I'm also using Dreamweaver and MS HTML Help Workshop. This setup works quite well, but the Help Workshop is one of the most dreadful programs I've ever used. And the HTML Help API isn't so bug-free either, but I can live with it.

One of the keys to be able to create HTML files easily is to have all formatting in an external CSS style sheet, so you don't have to worry about that when you're typing in Dreamweaver. It works best when you override basic HTML tags like <h1>, <p>, and <td>.

Frederik Slijkerman
Wednesday, June 05, 2002

Frederik Slijkerman wrote:
<<One of the keys to be able to create HTML files easily is to have all formatting in an external CSS style sheet , so you don't have to worry about that when you're typing in Dreamweaver. It works best when you override basic HTML tags like <h1>, <p>, and <td>.>>

Gee scary... that's exactly how I do it. Maybe we are both equal geniuses to do it that way. (or equally stupid, of course).

Jan Derk
Wednesday, June 05, 2002

In house we converted our manual from a word document to help pages by writing some VBA macros (Remember it's a near fully featured VB5/6).

Our manual was written using outlining and we had to "hand" code some sections but in general the process took one programmer around a week to do.

This was converting to WinHelp files rather HTMLHelp files but I would guess a two stage DOC->RTF->HTML type process might prove easy enough.

You may well find this a worthwhile exercise for an intern or very junior programmer.

Peter Ibbotson
Wednesday, June 05, 2002

Jan: Maybe we both looked at how the Windows 2000 help files were built. :-)

Frederik Slijkerman
Wednesday, June 05, 2002

Just to be that guy twho throws out the obligatory change what you are doing comment:

Any reason you can't go to straight HTML as opposed to HTML Help?  If you are doing a shrinkwrap destop product, I understand the desire to have Help files available if you are not on the web, but you could still save ethem locally and use the browser to render them.  For anything internet/enterprise based, I would advise putting the help files on the network.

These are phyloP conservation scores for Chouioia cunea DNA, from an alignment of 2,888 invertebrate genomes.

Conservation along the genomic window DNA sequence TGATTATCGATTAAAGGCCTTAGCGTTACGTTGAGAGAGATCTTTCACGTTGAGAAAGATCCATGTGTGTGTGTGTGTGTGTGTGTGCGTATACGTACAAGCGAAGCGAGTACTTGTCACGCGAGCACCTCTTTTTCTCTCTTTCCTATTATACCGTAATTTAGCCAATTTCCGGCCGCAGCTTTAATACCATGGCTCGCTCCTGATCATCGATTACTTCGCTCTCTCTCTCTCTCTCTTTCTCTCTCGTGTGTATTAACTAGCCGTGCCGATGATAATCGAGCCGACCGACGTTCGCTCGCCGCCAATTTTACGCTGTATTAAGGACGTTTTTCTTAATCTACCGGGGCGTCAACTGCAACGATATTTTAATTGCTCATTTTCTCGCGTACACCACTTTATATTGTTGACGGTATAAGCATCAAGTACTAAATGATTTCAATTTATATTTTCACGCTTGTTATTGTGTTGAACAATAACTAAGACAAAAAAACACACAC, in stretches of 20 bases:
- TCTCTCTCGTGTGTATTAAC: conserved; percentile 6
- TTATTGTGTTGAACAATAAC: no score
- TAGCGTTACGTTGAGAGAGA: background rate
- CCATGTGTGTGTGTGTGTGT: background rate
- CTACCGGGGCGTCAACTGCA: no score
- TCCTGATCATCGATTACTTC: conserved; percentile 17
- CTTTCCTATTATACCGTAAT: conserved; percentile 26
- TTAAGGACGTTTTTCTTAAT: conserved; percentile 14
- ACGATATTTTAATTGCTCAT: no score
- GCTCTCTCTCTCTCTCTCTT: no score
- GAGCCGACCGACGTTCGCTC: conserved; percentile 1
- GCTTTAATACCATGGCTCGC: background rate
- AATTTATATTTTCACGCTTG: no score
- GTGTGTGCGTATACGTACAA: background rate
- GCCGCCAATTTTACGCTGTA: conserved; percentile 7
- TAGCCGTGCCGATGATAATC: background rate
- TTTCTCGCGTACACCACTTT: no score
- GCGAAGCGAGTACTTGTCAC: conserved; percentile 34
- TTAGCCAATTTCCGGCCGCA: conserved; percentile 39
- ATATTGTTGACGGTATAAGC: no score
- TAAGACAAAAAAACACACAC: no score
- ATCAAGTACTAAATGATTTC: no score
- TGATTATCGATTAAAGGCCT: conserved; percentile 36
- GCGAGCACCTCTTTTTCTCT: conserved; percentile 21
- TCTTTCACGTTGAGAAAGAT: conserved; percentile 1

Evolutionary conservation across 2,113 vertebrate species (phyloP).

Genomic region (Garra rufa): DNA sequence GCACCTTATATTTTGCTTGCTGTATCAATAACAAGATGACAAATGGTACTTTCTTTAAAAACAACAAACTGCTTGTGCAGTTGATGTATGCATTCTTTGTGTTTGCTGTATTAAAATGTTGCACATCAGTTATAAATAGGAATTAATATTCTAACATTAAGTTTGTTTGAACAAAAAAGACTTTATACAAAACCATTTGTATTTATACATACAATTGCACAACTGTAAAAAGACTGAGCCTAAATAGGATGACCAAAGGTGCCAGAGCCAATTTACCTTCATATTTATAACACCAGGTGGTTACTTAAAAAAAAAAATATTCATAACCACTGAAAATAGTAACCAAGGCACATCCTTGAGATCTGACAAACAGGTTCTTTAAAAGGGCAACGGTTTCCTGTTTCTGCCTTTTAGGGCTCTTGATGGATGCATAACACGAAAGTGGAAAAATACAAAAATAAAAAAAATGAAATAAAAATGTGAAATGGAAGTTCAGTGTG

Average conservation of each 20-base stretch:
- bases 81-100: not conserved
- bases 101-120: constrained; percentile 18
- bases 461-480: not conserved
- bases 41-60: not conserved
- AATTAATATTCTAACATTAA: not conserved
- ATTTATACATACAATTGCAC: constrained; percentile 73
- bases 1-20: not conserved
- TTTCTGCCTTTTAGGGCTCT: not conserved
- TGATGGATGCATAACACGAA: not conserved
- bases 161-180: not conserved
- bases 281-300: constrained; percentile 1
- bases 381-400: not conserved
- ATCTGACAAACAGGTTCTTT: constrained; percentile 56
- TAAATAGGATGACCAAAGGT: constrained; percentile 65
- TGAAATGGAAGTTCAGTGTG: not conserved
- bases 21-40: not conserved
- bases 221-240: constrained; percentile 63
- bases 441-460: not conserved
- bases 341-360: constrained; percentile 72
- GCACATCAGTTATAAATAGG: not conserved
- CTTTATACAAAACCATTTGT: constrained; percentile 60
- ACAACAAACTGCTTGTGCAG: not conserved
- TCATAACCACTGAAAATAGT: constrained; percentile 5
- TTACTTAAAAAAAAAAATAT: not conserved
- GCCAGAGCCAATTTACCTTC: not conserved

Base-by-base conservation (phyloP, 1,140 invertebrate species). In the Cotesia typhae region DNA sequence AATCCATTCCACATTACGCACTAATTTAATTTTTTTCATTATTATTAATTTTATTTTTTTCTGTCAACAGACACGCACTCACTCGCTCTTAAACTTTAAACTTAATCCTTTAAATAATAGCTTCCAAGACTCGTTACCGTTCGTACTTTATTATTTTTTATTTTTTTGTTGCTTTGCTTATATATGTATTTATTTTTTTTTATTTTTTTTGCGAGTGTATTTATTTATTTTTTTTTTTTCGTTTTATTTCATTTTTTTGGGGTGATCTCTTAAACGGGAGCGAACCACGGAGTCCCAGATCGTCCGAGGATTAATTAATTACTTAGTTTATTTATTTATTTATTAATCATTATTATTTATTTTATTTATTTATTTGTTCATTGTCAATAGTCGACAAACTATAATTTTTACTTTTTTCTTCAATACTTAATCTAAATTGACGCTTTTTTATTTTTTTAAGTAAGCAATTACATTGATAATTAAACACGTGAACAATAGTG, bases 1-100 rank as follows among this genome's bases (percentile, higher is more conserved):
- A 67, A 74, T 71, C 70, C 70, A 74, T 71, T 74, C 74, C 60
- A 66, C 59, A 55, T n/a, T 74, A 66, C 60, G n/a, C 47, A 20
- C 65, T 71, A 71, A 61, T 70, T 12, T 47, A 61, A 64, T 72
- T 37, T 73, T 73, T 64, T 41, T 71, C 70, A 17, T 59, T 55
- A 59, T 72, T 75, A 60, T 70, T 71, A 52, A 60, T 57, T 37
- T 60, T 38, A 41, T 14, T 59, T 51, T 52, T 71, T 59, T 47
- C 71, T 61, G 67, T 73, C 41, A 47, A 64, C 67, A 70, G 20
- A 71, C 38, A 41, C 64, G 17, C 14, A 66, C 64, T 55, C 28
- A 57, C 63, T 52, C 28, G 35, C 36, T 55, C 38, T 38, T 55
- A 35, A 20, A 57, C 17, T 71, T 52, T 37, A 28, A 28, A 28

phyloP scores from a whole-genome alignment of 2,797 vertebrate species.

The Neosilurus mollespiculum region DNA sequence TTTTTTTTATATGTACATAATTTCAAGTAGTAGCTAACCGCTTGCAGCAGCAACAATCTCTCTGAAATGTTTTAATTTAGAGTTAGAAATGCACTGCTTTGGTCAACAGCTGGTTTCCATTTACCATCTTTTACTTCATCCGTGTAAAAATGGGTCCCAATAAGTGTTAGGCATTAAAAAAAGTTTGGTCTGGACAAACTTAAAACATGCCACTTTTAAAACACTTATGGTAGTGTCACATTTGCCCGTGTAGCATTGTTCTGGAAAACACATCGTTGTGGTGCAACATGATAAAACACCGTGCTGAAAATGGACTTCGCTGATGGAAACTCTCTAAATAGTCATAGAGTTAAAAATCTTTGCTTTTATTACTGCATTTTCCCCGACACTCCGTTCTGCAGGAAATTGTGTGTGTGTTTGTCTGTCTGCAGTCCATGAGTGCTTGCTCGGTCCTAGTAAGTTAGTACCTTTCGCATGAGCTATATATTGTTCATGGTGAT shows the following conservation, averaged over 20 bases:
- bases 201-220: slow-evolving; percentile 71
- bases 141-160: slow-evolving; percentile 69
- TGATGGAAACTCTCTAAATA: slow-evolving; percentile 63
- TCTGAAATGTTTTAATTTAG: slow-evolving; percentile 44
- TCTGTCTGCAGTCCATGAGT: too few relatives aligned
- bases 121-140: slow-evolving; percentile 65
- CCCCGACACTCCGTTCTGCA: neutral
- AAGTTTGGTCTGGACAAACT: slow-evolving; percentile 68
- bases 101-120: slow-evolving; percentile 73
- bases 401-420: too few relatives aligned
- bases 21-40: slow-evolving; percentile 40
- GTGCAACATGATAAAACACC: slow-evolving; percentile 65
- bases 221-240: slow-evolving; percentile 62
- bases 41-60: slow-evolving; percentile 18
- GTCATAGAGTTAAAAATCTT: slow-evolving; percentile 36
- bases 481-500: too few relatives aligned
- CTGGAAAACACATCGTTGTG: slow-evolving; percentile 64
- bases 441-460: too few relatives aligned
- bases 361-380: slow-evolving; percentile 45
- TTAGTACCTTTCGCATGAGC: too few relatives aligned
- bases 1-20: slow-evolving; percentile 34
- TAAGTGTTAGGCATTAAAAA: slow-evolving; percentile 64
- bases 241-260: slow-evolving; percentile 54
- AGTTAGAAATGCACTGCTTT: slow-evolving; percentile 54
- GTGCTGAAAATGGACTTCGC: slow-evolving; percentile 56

I'm a developer and I work with many different technologies.  Most of these come with some sort of manual.  I've found that the best way to make my team productive is to put all my documentation on apache in straight HTML format where it is accessable by everyone.  Errata are now easy to publish, and I can add a new technology just be adding the help files along side.  For distribution purposes, you could deliver a self extracing archive that by default is used on the local machine, but could be added to a web server with a minimum of effort.

adam
Wednesday, June 05, 2002

Help and Manual is amazing. It generates HLP and HTML Help files, as well as a properly formatted manual in RTF or PDF formats. It's fast, well written, and works how you'd expect.

Well worth the price of admission.

http://www.helpandmanual.com

Tim Sullivan
Wednesday, June 05, 2002

I was going to mention Help and Manual too.  Works exactly how you expect it to.  However, it doesn't have anything that I know of to convert Word into HTML Help.  I'm not even sure how something like that would work.

Richard Kuo
Wednesday, June 05, 2002

Adam: By compiling your HTML files into a .chm file, they're much easier to access. I think that a table of contents, a  full index, and a search feature are required for good online documentation, and these are difficult to realize if you're only using HTML. Also, a single .chm file is easier to distribute.